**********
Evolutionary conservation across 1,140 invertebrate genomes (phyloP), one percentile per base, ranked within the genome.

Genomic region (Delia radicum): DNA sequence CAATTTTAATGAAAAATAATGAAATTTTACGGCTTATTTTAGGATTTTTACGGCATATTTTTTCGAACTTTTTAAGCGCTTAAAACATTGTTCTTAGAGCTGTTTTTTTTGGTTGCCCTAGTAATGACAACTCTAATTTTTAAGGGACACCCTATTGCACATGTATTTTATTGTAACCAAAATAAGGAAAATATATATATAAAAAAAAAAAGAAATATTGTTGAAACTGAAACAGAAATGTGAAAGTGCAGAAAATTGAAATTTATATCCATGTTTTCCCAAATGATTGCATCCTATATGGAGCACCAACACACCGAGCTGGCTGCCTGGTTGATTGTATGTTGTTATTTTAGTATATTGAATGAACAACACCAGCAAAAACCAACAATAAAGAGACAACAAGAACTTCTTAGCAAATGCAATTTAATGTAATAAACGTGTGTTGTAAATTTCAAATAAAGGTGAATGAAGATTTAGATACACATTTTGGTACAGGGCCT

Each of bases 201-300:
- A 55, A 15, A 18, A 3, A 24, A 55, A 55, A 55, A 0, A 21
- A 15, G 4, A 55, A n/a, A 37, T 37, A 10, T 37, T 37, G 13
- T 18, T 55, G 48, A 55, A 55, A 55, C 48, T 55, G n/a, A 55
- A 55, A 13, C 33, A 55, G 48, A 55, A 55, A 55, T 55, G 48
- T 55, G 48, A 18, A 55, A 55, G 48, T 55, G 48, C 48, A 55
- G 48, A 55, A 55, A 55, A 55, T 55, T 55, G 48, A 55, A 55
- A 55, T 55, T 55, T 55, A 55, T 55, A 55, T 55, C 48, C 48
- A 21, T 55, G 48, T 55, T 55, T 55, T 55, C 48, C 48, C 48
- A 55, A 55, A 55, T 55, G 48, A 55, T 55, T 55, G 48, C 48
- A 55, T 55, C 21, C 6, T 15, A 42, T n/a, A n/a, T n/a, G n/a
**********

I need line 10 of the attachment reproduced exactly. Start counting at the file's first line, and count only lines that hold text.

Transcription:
- A 55, T 55, T 55, T 55, A 55, T 55, A 55, T 55, C 48, C 48